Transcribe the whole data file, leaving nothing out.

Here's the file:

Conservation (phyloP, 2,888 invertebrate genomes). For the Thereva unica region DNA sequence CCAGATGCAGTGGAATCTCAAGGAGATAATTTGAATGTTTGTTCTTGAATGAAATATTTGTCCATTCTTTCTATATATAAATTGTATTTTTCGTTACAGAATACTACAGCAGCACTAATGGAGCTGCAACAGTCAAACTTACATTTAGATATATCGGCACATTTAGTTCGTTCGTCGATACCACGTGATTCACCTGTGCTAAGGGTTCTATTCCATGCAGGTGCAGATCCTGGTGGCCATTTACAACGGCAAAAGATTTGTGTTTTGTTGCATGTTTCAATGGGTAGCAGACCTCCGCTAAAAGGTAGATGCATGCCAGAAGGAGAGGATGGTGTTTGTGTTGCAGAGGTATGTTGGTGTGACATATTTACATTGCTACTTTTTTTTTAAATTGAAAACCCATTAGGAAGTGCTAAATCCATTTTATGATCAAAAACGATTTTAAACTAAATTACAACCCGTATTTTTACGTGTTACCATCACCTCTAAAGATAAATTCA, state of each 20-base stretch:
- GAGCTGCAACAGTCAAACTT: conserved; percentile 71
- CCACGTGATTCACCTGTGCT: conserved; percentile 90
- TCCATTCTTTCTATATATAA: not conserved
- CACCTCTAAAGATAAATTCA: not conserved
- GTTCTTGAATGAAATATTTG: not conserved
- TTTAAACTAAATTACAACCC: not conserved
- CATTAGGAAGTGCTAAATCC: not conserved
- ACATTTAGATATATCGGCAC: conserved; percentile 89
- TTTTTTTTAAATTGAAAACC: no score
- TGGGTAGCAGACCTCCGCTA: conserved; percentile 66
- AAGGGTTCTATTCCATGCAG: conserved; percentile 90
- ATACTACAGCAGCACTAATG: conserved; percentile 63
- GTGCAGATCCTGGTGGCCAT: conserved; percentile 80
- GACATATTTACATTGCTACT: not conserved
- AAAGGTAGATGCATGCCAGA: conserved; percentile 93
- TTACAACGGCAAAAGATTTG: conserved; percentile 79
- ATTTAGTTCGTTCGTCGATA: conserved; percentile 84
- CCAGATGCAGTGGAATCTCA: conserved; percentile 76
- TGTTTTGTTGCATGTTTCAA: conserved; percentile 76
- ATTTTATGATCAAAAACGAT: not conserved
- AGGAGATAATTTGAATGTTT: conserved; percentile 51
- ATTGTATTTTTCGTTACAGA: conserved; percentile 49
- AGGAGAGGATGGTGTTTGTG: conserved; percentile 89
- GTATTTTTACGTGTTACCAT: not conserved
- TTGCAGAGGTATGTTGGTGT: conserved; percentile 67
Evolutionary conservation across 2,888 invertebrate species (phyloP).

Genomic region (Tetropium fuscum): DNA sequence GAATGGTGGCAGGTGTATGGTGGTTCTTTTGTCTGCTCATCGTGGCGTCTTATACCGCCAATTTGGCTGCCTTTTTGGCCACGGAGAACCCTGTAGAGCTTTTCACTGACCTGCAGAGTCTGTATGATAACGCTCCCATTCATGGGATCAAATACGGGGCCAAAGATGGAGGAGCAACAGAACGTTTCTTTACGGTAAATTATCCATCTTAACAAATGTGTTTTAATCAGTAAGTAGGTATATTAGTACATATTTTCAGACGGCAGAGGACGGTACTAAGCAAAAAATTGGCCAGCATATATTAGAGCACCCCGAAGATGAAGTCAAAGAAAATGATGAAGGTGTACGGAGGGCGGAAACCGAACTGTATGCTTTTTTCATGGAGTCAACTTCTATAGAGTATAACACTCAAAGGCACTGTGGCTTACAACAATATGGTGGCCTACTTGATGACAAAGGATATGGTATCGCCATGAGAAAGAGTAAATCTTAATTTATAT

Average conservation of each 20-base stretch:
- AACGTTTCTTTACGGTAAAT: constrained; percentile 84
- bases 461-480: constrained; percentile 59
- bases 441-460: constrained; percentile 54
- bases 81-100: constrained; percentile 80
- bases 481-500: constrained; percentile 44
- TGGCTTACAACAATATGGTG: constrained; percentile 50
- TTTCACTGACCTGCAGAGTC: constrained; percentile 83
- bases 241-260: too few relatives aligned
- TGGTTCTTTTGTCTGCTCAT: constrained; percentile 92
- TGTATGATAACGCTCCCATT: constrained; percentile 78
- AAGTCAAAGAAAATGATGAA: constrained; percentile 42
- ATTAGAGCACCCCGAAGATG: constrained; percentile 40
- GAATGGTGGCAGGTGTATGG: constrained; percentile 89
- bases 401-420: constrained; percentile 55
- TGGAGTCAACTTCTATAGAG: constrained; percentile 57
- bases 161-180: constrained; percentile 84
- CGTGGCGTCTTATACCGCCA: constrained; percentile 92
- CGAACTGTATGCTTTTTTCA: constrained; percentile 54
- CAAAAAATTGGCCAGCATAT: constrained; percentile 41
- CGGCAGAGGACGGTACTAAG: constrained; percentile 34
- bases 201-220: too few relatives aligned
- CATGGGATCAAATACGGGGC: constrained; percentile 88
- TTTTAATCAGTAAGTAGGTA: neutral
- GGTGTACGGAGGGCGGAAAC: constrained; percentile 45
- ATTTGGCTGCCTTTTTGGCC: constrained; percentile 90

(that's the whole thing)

Conservation (phyloP, 2,888 invertebrate genomes). For the Thereva unica region DNA sequence CCAGATGCAGTGGAATCTCAAGGAGATAATTTGAATGTTTGTTCTTGAATGAAATATTTGTCCATTCTTTCTATATATAAATTGTATTTTTCGTTACAGAATACTACAGCAGCACTAATGGAGCTGCAACAGTCAAACTTACATTTAGATATATCGGCACATTTAGTTCGTTCGTCGATACCACGTGATTCACCTGTGCTAAGGGTTCTATTCCATGCAGGTGCAGATCCTGGTGGCCATTTACAACGGCAAAAGATTTGTGTTTTGTTGCATGTTTCAATGGGTAGCAGACCTCCGCTAAAAGGTAGATGCATGCCAGAAGGAGAGGATGGTGTTTGTGTTGCAGAGGTATGTTGGTGTGACATATTTACATTGCTACTTTTTTTTTAAATTGAAAACCCATTAGGAAGTGCTAAATCCATTTTATGATCAAAAACGATTTTAAACTAAATTACAACCCGTATTTTTACGTGTTACCATCACCTCTAAAGATAAATTCA, state of each 20-base stretch:
- GAGCTGCAACAGTCAAACTT: conserved; percentile 71
- CCACGTGATTCACCTGTGCT: conserved; percentile 90
- TCCATTCTTTCTATATATAA: not conserved
- CACCTCTAAAGATAAATTCA: not conserved
- GTTCTTGAATGAAATATTTG: not conserved
- TTTAAACTAAATTACAACCC: not conserved
- CATTAGGAAGTGCTAAATCC: not conserved
- ACATTTAGATATATCGGCAC: conserved; percentile 89
- TTTTTTTTAAATTGAAAACC: no score
- TGGGTAGCAGACCTCCGCTA: conserved; percentile 66
- AAGGGTTCTATTCCATGCAG: conserved; percentile 90
- ATACTACAGCAGCACTAATG: conserved; percentile 63
- GTGCAGATCCTGGTGGCCAT: conserved; percentile 80
- GACATATTTACATTGCTACT: not conserved
- AAAGGTAGATGCATGCCAGA: conserved; percentile 93
- TTACAACGGCAAAAGATTTG: conserved; percentile 79
- ATTTAGTTCGTTCGTCGATA: conserved; percentile 84
- CCAGATGCAGTGGAATCTCA: conserved; percentile 76
- TGTTTTGTTGCATGTTTCAA: conserved; percentile 76
- ATTTTATGATCAAAAACGAT: not conserved
- AGGAGATAATTTGAATGTTT: conserved; percentile 51
- ATTGTATTTTTCGTTACAGA: conserved; percentile 49
- AGGAGAGGATGGTGTTTGTG: conserved; percentile 89
- GTATTTTTACGTGTTACCAT: not conserved
- TTGCAGAGGTATGTTGGTGT: conserved; percentile 67
Evolutionary conservation across 2,888 invertebrate species (phyloP).

Genomic region (Tetropium fuscum): DNA sequence GAATGGTGGCAGGTGTATGGTGGTTCTTTTGTCTGCTCATCGTGGCGTCTTATACCGCCAATTTGGCTGCCTTTTTGGCCACGGAGAACCCTGTAGAGCTTTTCACTGACCTGCAGAGTCTGTATGATAACGCTCCCATTCATGGGATCAAATACGGGGCCAAAGATGGAGGAGCAACAGAACGTTTCTTTACGGTAAATTATCCATCTTAACAAATGTGTTTTAATCAGTAAGTAGGTATATTAGTACATATTTTCAGACGGCAGAGGACGGTACTAAGCAAAAAATTGGCCAGCATATATTAGAGCACCCCGAAGATGAAGTCAAAGAAAATGATGAAGGTGTACGGAGGGCGGAAACCGAACTGTATGCTTTTTTCATGGAGTCAACTTCTATAGAGTATAACACTCAAAGGCACTGTGGCTTACAACAATATGGTGGCCTACTTGATGACAAAGGATATGGTATCGCCATGAGAAAGAGTAAATCTTAATTTATAT

Average conservation of each 20-base stretch:
- AACGTTTCTTTACGGTAAAT: constrained; percentile 84
- bases 461-480: constrained; percentile 59
- bases 441-460: constrained; percentile 54
- bases 81-100: constrained; percentile 80
- bases 481-500: constrained; percentile 44
- TGGCTTACAACAATATGGTG: constrained; percentile 50
- TTTCACTGACCTGCAGAGTC: constrained; percentile 83
- bases 241-260: too few relatives aligned
- TGGTTCTTTTGTCTGCTCAT: constrained; percentile 92
- TGTATGATAACGCTCCCATT: constrained; percentile 78
- AAGTCAAAGAAAATGATGAA: constrained; percentile 42
- ATTAGAGCACCCCGAAGATG: constrained; percentile 40
- GAATGGTGGCAGGTGTATGG: constrained; percentile 89
- bases 401-420: constrained; percentile 55
- TGGAGTCAACTTCTATAGAG: constrained; percentile 57
- bases 161-180: constrained; percentile 84
- CGTGGCGTCTTATACCGCCA: constrained; percentile 92
- CGAACTGTATGCTTTTTTCA: constrained; percentile 54
- CAAAAAATTGGCCAGCATAT: constrained; percentile 41
- CGGCAGAGGACGGTACTAAG: constrained; percentile 34
- bases 201-220: too few relatives aligned
- CATGGGATCAAATACGGGGC: constrained; percentile 88
- TTTTAATCAGTAAGTAGGTA: neutral
- GGTGTACGGAGGGCGGAAAC: constrained; percentile 45
- ATTTGGCTGCCTTTTTGGCC: constrained; percentile 90